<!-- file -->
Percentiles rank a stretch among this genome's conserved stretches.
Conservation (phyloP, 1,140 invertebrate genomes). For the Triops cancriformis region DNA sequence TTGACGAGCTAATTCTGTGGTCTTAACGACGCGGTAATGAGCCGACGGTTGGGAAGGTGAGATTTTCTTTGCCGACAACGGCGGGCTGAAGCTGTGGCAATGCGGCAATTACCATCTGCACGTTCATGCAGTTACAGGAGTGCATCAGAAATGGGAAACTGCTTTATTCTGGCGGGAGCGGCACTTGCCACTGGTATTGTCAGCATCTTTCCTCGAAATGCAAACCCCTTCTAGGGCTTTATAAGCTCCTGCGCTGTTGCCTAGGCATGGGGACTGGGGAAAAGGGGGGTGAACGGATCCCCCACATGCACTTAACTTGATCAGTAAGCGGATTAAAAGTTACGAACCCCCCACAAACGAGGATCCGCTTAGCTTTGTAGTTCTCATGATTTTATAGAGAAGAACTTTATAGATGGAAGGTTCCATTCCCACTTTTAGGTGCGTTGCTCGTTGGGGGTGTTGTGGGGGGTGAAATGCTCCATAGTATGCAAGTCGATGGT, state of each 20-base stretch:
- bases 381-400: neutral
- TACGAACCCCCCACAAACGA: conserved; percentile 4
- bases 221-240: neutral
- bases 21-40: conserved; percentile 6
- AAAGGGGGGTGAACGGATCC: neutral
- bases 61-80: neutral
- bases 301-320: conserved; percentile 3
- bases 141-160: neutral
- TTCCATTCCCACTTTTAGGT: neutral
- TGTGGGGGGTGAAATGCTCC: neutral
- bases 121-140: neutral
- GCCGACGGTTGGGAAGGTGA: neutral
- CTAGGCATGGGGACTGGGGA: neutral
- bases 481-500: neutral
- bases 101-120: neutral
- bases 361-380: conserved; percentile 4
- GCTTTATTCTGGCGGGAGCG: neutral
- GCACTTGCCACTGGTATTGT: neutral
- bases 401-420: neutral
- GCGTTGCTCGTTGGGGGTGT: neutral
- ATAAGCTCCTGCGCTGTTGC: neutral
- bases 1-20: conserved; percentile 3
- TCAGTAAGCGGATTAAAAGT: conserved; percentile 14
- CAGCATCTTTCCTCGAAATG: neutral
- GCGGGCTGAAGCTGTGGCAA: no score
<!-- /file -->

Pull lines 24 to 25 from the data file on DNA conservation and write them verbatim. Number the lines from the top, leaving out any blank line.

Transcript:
- bases 1-20: conserved; percentile 3
- TCAGTAAGCGGATTAAAAGT: conserved; percentile 14